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Since Time Immemorial: Native Custom and Law in Colonial Mexico

by Yanna Yannakakis

Yanna Yannakakis is Associate Professor in the Department of History.

In Since Time Immemorial Yanna Yannakakis traces the invention of Native custom, a legal category that Indigenous litigants used in disputes over marriage, self-governance, land, and labor in colonial Mexico. She outlines how, in the hands of Native litigants, the European category of custom—social practice that through time takes on the normative power of law—acquired local meaning and changed over time. Yannakakis analyzes sources ranging from missionary and Inquisition records to Native pictorial histories, royal surveys, and Spanish and Native-language court and notarial documents. By encompassing historical actors who have been traditionally marginalized from legal histories and highlighting spaces outside the courts like Native communities, parishes, and missionary schools, she shows how imperial legal orders were not just imposed from above but also built on the ground through translation and implementation of legal concepts and procedures. Yannakakis argues that, ultimately, Indigenous claims to custom, which on the surface aimed to conserve the past, provided a means to contend with historical change and produce new rights for the future.

“Rejecting an older bibliography that romanticized Native customs as ancient and autochthonous, Yanna Yannakakis studies how customs were formulated, how they changed, and how they became central to both law and politics during the colonial period. Rather than conserving a past, she astutely points out that customs enabled a host of different actors to adjust to a present and dream of a better future.” Tamar Herzog, author of A Short History of European Law: The Last Two and a Half Millennia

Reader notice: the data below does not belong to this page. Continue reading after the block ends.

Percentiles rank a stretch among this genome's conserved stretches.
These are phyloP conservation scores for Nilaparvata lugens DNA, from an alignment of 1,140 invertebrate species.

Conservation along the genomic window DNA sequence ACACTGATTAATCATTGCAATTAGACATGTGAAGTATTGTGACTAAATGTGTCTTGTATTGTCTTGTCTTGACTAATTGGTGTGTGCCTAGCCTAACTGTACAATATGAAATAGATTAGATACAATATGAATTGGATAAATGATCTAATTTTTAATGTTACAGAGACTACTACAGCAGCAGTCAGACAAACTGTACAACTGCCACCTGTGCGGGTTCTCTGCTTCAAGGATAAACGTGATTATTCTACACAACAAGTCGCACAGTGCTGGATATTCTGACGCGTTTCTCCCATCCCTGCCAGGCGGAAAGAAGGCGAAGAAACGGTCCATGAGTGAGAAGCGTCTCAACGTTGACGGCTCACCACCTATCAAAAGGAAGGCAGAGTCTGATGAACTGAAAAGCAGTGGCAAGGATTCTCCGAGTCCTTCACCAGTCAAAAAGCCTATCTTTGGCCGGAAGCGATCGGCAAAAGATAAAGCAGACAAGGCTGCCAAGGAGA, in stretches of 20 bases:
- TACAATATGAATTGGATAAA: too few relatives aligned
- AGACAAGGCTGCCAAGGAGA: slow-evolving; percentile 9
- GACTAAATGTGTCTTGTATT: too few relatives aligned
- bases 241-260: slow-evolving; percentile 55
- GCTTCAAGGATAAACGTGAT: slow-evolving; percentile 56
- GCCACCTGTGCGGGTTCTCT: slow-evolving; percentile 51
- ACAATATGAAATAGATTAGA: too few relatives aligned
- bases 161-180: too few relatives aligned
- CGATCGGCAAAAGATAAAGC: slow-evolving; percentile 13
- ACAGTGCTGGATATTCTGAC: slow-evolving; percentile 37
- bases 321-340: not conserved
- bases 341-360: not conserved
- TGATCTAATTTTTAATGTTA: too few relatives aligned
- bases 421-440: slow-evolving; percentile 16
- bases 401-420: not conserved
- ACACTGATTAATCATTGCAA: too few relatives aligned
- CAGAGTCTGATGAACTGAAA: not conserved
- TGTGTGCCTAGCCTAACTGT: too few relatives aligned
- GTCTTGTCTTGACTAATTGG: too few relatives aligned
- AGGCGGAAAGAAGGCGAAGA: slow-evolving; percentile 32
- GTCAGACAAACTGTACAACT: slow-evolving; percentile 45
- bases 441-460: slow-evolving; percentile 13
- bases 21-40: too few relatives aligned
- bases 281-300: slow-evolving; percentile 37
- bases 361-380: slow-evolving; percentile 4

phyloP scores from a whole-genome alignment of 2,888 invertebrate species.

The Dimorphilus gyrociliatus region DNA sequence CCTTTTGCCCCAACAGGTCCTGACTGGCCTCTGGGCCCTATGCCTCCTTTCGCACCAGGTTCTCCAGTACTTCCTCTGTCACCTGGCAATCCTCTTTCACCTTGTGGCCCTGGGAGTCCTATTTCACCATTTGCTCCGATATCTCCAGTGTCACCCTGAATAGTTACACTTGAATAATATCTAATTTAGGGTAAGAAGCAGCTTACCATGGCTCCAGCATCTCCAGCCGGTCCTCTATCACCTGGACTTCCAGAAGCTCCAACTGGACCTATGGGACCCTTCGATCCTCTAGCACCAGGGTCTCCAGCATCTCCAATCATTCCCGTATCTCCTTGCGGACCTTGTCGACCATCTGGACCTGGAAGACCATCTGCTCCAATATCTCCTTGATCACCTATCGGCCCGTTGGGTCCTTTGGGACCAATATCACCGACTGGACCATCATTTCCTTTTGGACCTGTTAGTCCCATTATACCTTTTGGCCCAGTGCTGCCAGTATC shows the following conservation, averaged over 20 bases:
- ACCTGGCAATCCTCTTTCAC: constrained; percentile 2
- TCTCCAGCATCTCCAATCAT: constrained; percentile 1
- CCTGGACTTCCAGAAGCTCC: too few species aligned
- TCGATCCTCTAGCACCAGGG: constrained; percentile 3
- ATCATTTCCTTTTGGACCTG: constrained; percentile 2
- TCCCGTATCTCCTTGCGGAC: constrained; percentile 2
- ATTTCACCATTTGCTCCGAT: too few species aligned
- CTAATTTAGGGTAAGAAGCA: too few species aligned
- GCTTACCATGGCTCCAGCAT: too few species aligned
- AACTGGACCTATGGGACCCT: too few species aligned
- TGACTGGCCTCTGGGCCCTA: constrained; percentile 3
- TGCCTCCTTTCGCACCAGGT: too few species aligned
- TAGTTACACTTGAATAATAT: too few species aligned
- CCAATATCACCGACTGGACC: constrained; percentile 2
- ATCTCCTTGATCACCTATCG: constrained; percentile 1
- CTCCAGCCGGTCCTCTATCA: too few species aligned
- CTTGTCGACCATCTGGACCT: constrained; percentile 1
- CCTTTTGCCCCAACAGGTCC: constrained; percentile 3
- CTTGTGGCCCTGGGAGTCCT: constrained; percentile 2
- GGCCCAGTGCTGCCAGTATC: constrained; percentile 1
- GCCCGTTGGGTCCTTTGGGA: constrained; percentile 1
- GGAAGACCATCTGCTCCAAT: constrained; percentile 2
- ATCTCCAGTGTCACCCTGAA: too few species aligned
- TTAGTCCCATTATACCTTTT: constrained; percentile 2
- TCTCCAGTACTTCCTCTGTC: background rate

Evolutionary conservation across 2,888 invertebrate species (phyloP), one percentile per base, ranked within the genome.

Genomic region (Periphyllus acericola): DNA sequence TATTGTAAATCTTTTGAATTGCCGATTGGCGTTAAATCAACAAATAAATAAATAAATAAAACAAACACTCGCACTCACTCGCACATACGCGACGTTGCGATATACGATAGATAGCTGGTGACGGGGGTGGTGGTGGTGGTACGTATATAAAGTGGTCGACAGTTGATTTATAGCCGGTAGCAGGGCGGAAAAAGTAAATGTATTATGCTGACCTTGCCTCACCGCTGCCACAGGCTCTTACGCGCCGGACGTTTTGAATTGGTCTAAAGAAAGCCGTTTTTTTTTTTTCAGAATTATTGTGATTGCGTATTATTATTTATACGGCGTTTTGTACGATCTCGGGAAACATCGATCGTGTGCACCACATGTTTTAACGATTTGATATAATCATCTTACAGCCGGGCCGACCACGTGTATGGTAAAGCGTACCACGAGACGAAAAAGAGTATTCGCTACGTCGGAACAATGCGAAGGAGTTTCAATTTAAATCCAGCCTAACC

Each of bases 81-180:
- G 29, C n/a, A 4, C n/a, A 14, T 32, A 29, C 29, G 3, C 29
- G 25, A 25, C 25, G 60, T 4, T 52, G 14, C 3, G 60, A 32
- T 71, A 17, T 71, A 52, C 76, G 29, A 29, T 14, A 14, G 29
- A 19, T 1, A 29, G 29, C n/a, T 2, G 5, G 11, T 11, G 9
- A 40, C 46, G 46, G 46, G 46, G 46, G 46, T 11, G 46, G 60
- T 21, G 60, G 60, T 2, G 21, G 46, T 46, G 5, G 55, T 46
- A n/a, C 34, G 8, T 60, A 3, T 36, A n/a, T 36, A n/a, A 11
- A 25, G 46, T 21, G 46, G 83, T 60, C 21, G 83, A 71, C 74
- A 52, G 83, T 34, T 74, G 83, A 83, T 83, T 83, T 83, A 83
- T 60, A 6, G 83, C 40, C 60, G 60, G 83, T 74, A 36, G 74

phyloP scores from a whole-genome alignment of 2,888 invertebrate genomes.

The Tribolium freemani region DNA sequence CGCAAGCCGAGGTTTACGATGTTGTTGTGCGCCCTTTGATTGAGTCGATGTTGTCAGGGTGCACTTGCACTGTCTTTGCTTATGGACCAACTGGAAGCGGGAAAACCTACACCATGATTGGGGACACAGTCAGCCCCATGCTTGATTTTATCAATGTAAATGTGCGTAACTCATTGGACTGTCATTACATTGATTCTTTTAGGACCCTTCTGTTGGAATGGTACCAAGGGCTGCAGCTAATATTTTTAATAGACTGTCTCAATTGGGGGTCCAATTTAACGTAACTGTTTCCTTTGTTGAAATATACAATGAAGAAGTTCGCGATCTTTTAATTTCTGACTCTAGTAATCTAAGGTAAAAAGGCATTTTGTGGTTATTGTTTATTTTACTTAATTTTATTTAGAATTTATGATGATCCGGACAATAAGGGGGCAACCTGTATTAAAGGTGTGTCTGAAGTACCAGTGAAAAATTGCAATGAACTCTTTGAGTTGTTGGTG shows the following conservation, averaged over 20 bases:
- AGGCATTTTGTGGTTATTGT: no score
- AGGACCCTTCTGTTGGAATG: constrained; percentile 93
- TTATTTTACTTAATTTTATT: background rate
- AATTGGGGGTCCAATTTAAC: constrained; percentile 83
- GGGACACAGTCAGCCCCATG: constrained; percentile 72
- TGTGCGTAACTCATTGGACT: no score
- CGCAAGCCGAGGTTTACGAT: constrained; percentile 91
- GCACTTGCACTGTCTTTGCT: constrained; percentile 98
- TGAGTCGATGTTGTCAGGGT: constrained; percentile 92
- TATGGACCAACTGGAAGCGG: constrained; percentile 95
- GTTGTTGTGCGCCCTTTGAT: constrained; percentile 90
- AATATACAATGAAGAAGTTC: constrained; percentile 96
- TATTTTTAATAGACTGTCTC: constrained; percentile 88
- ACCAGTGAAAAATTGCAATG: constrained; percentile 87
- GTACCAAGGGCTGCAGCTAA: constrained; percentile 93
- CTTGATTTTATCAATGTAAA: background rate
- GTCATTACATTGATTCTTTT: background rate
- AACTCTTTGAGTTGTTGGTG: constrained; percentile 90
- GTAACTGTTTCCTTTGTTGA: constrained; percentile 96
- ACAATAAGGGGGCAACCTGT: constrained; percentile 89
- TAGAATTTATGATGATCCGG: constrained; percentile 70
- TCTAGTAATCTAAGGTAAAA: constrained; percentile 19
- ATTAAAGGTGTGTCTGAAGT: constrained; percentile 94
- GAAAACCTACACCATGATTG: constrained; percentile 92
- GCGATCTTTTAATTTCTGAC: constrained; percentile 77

Since Time Immemorial is a compelling study of how Indigenous communities in colonial Mexico adapted European concepts of custom to their own communal lifeways. It shows how they advanced those reformulated versions in Spanish courts of law, responding strategically to global changes and challenges in the name of local custom, ironically. As with her first book, The Art of Being In-between, Yanna Yannakakis has written a classic in the field of Latin American history.”  Kevin Terraciano, Professor and Robert N. Burr Chair of History, University of California, Los Angeles



From the author

Since Time Immemorial addresses the legal, cultural, and social history of Indigenous peoples in colonial Mexico, and the legacies of that history in the present. My commitment to making the book open access stems from my desire to reach the communities whose histories it touches. As more of Mexico’s Indigenous people gain access to the information economy through the internet and other means, demand for local and Indigenous histories is growing. My hope is that an open access version of my book will help to fulfill this demand and answer a call for reciprocity – giving back to the communities whose histories provide the grist for scholarly analysis – a key principle in Native American and Indigenous Studies. Making my book available via open access also addresses imbalances in access to resources in university settings in the so-called Global South versus Global North. Many of my colleagues in Latin America and other world regions do not have access to the books, articles, and databases available at well-funded libraries, institutions, and universities like Emory. I want scholars, students, and other interested publics all over the world to be able to read and engage with my work with the fewest impediments possible. As I see it, open access represents an important strategy through which the scholarly community can work toward democratizing knowledge.